Infoscience

Journal article

Status of the ITER Electron Cyclotron Heating and Current Drive System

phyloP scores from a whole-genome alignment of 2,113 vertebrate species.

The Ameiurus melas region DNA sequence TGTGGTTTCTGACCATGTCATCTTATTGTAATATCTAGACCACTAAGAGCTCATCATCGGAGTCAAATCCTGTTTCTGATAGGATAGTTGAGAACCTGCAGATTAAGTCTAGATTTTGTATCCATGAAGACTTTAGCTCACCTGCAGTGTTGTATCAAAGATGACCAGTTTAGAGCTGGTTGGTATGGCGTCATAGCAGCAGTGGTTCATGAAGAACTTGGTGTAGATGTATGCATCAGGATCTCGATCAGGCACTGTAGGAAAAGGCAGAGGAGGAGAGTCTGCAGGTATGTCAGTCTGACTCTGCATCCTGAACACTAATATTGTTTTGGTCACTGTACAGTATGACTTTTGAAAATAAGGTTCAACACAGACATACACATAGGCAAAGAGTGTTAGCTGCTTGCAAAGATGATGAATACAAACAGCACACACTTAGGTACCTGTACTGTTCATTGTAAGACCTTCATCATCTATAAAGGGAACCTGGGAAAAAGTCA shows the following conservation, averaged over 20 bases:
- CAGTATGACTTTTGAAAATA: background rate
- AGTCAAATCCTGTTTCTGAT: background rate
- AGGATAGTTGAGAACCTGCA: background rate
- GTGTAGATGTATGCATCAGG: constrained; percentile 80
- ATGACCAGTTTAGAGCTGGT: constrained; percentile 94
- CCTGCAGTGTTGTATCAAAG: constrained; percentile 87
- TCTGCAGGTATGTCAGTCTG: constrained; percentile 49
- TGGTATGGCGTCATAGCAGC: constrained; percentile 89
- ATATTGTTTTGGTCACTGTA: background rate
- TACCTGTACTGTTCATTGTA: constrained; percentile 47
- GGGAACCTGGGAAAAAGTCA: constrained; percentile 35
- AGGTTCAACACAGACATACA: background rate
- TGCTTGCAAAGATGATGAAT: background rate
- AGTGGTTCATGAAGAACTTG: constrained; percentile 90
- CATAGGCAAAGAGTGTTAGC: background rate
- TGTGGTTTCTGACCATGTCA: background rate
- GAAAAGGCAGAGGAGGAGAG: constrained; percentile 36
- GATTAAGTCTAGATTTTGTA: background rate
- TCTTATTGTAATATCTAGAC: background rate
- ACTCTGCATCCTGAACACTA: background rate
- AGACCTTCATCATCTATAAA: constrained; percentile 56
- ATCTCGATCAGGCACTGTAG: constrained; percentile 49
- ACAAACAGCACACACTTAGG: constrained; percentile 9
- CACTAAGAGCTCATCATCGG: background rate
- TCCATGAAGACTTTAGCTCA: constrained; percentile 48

The electron cyclotron (EC) heating and current drive (H&CD;) system developed for the ITER is made of 12 sets of high-voltage power supplies feeding 24 gyrotrons connected through 24 transmission lines (TL), to five launchers, four located in upper ports and one at the equatorial level. Nearly all procurements are in-kind, following general ITER philosophy, and will come from Europe, India, Japan, Russia and the USA. The full system is designed to couple to the plasma 20 MW among the 24 MW generated power, at the frequency of 170 GHz, for various physics applications such as plasma start-up, central H&CD; and magnetohydrodynamic (MHD) activity control. The design takes present day technology and extends toward high-power continuous operation, which represents a large step forward as compared to the present state of the art. The ITER EC system will be a stepping stone to future EC systems for DEMO and beyond. The development of the EC system is facing significant challenges, which includes not only an advanced microwave system but also compliance with stringent requirements associated with nuclear safety as ITER became the first fusion device licensed as basic nuclear installations as of 9 November 2012. Since the conceptual design of the EC system was established in 2007, the EC system has progressed to a preliminary design stage in 2012 and is now moving forward toward a final design.

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